No more eating out

Illustration by Maria Ratinova

As President Donald Trump sent us into the weekend under national emergency due to the spread of coronavirus, some Sacramento restaurants and breweries continued to host live music and even baby showers.

But by Sunday afternoon, Gov. Gavin Newsom directed all bars, nightclubs, wineries and breweries to close voluntarily. And on Monday night, he told restaurants to close their doors for dine-in customers and operate only take-out. Mayor Darrell Steinberg urged restaurants to move entirely to curbside pickup.

What followed was a series of Sacramento restaurants closing to the public, including Jim’s Good Food, which started an employee relief fund through GoFundMe. Randall Selland, executive chef and owner of Selland’s Family Restaurants, announced on Twitter that his family was devastated that they had to lay off two-thirds of its staff. He said that Obo and Selland’s restaurants will continue to offer walk-in and curbside pickups.

Before Newsom’s directive, popular Sacramento spots such as Allora, Woodlake Tavern and Hook & Ladder Manufacturing Co. served customers at half capacity per Newsom’s guidelines. Restaurants are adapting in these uncertain times, with that reality changing day by day.

“We’re playing this minute by minute because things are changing,” said Deneb Williams, CEO and chef at WM Restaurants, which owns Woodlake Tavern, a gastropub that sells comfort food, and Allora, a fine-dining restaurant.

Williams told SN&R that he and staff removed half of the tables from both restaurants on Sunday. As for the overall vibe with customers last weekend, he said staff and guests were upbeat. But the impact this virus will have on the industry here and nationwide is undeniable.

Danny Meyer, one of the country’s most successful and famous restaurateurs, closed all 19 of his restaurants, including Blue Smoke and Gramercy Tavern in New York City. In Seattle, James Beard award-winning chef Tom Douglas closed 12 of 13 of his establishments and let go 800 employees.

“I don’t know what is going to happen. I know that my company is prepared. We’re in a pretty good spot even if we had to close down for two months, we can do that. And we would reopen,” Williams said. “If you want all of these restaurants to be here when it’s over—support them. I fear the tip of the iceberg. I think the next couple of weeks are going to be even harder and we just all have to prepare for that.”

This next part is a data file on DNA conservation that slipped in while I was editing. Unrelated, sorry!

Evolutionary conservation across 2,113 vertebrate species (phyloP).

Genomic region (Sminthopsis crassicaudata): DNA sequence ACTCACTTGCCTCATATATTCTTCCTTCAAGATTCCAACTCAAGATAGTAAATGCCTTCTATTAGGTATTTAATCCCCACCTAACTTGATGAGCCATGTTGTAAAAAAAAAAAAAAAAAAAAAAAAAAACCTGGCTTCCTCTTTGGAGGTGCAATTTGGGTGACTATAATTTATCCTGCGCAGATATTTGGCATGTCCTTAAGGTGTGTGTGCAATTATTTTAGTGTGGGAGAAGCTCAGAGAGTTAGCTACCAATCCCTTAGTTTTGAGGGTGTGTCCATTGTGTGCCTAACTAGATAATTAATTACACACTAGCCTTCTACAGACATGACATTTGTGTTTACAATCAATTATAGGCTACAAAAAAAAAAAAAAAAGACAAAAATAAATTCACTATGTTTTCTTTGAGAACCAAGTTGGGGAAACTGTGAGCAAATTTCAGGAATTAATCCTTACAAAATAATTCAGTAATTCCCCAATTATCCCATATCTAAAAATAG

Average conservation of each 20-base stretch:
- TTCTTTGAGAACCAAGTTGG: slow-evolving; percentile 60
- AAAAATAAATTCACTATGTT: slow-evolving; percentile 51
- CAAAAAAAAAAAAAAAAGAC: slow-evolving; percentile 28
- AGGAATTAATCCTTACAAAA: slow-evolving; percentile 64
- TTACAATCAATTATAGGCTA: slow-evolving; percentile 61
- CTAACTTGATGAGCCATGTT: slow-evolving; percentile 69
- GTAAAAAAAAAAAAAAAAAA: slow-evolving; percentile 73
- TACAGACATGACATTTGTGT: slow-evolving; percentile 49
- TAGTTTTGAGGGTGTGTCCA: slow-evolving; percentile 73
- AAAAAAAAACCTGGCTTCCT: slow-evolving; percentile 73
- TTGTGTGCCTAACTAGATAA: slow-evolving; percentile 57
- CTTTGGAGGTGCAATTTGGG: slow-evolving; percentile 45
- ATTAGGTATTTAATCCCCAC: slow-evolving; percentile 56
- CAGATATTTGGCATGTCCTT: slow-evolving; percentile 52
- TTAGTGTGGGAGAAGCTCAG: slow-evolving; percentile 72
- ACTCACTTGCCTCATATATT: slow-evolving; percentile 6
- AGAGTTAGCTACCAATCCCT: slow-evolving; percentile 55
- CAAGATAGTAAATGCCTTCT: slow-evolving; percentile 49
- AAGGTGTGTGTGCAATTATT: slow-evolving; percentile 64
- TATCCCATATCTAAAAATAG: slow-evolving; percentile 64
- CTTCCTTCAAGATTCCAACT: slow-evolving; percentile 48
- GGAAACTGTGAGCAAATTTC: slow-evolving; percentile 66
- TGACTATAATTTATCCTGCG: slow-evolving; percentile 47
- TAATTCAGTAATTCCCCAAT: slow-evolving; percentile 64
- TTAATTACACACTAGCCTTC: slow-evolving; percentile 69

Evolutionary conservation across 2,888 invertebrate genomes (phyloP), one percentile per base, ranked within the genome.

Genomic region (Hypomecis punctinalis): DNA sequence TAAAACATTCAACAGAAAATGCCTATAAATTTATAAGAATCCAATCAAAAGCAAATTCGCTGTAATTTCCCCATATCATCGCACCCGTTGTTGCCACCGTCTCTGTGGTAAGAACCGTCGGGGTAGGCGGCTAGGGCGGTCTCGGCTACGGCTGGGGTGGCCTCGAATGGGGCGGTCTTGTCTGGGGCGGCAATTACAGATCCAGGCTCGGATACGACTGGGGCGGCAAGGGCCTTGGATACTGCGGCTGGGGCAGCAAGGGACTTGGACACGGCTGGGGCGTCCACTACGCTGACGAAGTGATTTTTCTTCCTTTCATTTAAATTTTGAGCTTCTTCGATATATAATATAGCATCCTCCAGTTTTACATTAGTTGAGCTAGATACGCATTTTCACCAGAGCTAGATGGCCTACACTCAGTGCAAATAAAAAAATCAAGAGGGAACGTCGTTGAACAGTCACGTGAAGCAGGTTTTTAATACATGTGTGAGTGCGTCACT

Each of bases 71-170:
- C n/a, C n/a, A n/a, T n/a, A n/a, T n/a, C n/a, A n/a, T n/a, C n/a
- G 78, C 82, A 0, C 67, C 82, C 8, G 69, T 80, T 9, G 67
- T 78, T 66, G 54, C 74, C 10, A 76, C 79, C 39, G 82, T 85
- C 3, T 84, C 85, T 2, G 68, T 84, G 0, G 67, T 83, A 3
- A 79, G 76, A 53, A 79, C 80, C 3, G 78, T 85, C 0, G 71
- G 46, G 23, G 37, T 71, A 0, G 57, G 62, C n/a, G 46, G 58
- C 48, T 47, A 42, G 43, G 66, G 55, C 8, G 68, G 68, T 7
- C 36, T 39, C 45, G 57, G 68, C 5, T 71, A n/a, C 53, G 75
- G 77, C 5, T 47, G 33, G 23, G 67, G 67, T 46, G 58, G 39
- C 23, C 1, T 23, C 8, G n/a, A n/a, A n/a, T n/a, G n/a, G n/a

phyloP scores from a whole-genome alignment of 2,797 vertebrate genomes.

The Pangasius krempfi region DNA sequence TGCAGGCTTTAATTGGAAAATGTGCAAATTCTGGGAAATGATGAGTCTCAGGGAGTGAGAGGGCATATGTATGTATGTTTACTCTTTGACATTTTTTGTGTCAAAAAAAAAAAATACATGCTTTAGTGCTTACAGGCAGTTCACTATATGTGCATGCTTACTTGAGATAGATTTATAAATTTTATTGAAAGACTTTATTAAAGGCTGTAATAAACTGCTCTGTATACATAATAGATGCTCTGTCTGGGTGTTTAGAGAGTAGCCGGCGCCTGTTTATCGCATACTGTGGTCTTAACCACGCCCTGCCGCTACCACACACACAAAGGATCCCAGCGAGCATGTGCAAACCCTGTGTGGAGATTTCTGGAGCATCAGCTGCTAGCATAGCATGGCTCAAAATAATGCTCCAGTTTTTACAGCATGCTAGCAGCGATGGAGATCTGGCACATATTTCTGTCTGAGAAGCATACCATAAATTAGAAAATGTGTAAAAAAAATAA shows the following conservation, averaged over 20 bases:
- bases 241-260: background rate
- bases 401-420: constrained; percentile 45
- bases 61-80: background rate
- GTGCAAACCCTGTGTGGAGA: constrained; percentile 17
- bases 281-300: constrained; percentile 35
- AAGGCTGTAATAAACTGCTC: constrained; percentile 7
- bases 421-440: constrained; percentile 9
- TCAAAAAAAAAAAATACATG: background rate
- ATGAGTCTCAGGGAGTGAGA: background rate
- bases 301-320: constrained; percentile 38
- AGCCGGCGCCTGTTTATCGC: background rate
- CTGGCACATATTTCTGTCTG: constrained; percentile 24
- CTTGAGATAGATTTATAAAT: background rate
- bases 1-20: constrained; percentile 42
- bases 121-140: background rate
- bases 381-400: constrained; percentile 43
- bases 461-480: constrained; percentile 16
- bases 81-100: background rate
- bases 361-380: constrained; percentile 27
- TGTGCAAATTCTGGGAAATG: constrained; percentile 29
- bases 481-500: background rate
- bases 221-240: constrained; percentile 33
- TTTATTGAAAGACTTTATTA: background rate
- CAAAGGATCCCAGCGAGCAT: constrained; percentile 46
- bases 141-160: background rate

Last Friday in Midtown, longtime music venue Harlow’s Restaurant & Nightclub hosted British R&B group Loose Ends. Harlow’s, which has 55 employees, has since turned off the stage lights and closed its kitchen. Its entire entertainment calendar is canceled for the rest of March.

“One of our biggest concerns is our staff, our workforce, but it goes further than that,” said owner Rod Elliot. “Every business relies on parts of the web of the social and service industry to operate. For example, we’re not going to be ordering spirits, we’re not going to be ordering food, we’re not going to be ordering linen. This has the potential to affect a lot of people in a very short period of time.”

With its front door propped open, Hook & Ladder executive chef Anthony Scuderi said it’s one less door handle for customers to worry about. Besides that small consideration, the restaurant also removed half of its dining room tables and continues to use delivery services such as DoorDash, and offers phone orders with curbside pickup.

“You’ll be able to call us, we’ll place your order and we’ll take your credit card over the phone. That way once you get there, all we have to do is meet you outside, give you your credit card slip that you will sign and you don’t have to worry about coming into the restaurant at all,” Scuderi said.

Scuderi added that Hook & Ladder’s building owner reached out to the restaurant and offered to defer April’s rent and plans to work with them through May and June.

“The restaurant pays its rent on the customers that come in here, and when we’re dealing with a crisis like this it’s a little bit out of our hands,” Scuderi said. “[Our building owner]’s going to give us a lot of leeway and make it possible for the restaurant to still be around.”

The Sacramento City Council has approved $1 million in city aid to help retail businesses and restaurants. It may also offer zero-interest loans of as much as $25,000 to businesses suffering financial loss due to the coronavirus.

Elliott is hoping the government will extend more assistance to mom-and-pop establishments that create the unique cultures not just in Sacramento but also throughout the country.

“All small business—not just the hospitality industry—all small businesses are essentially a backbone component of economy,” he said. “At this time, it’s a little frightening, but we also have high hopes that we’ll get through this. Our downtown, Midtown and surrounding areas are going to bounce back and be as strong as ever when this blows through and everybody gets healthy and everything gets right again.”

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